Environmental Science graduate student Alexander Ederer shares his experience, both physically and emotionally, while conducting research in the field
It was only 4 p.m., but a thick darkness enveloped the mountaintop, taunting me with the chance of a storm. I was losing feeling in my fingers from digging through the five-foot snowpack, but I finally found the gas wells with a metal detector and only had four more to sample — I’d come too far to turn back now.
Snow was falling harder now and whipping against my face. I could no longer handle the Sharpie, let alone read what I was writing on the sample tubes. In these moments, the scorching desert is nothing but a distant dream, another planet.
Yet, somehow when I’m jackhammering into the hard desert ground on a 110-degree day, I can close my eyes and the mountain snow is so close I can practically taste it. With their striking extremes, the Catalinas beckon me to immerse in and be transformed by the same elements that shape the Critical Zone, from the top down and bottom up.
I like to think of myself as a hoodoo (the geologic formations at Windy Point on Mount Lemmon) perched on the Sky Island looking out over a sea of desert, sculpted by the elements, but never swaying. From the size of the basin down to the tiniest nanoparticle, I’m swallowed up by mind-boggling scales that invoke a sense of biogeochemical nirvana.
The joys of my research push me deeper and deeper into my own subsurface layers, and for some mysterious reason, every ounce of energy I put into studying soil somehow finds its way back to me in the form of artistic inspiration.
In my life, science and art encircle one another like yin and yang, dancing about in dynamic harmony according to some sort of reciprocal dualism. If we stop everything we’re doing and pick up a handful of soil, we can instantly sense that our existence is a miracle, and death is right around the corner.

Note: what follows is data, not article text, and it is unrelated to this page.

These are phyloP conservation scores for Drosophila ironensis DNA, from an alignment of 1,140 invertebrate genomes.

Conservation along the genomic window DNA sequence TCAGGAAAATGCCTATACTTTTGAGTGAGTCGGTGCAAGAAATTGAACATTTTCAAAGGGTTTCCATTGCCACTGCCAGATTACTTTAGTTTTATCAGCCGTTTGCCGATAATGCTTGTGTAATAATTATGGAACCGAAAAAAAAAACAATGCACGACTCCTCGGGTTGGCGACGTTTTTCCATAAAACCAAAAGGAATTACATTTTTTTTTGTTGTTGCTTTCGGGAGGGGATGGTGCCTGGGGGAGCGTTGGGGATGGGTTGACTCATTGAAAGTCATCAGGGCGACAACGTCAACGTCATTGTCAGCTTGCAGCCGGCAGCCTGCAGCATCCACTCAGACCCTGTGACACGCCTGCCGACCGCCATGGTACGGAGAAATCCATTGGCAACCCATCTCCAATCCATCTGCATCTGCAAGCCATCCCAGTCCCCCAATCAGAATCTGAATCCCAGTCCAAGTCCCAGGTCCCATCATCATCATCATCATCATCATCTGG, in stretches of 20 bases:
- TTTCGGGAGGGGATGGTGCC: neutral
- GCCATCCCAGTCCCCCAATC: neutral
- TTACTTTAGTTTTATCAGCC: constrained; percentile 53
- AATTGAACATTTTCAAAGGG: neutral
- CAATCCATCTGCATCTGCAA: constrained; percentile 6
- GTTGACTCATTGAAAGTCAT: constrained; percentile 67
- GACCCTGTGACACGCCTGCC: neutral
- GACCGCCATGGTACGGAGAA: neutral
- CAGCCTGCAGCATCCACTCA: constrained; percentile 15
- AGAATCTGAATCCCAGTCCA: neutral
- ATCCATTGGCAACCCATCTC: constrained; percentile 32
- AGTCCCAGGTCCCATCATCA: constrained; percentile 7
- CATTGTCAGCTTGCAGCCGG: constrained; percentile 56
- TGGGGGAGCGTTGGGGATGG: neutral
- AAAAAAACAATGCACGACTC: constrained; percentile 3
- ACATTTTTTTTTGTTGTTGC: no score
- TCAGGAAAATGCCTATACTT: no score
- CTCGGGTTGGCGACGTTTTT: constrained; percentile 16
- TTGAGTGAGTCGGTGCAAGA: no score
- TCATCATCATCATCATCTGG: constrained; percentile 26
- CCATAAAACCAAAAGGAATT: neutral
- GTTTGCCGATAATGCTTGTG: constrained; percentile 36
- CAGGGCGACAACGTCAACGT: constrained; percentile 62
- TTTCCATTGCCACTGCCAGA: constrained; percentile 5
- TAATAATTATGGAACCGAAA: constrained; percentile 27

Studying soil is a sure way to situate ourselves within the cosmos and the higher consciousness we reach from this endeavor is contagious. In the eyes of Sky School students, I see bright lights shining into mine — absorbing, transforming, and emitting my energy in different forms. The more upfront I am about environmental science’s emotive capacity, the more I strike a sense of awe and wonder in our students.
Is this guy a kid pretending to be a scientist, or a scientist pretending to be a kid? And what kind of scientist dresses like a cowboy and goes by the nickname ‘Dirty’?
In one of my favorite quotes of all time, Salvador Dalí describes my favorite poet, Federico García Lorca:
“The phenomenon in its entirety and ‘in the raw’ presented itself before me suddenly in flesh and bone, confused, blood-red, viscous, and sublime, quivering with a thousand fires of darkness and subterranean biology… (Gypsy Romances, p. 1)
This man is out of his mind, you might think; but in Lorca’s perspective, true inspiration comes from being close to the wild and having a “strong connection with the soil” (Poems of the Deep Song, p. 10). Whether in the lab, in the field, or on a Sky School program, the more I own up to my emotional relationship with the Earth, the better I am as a scientist, a peer, and a human. Cheers to three more thrilling and productive years!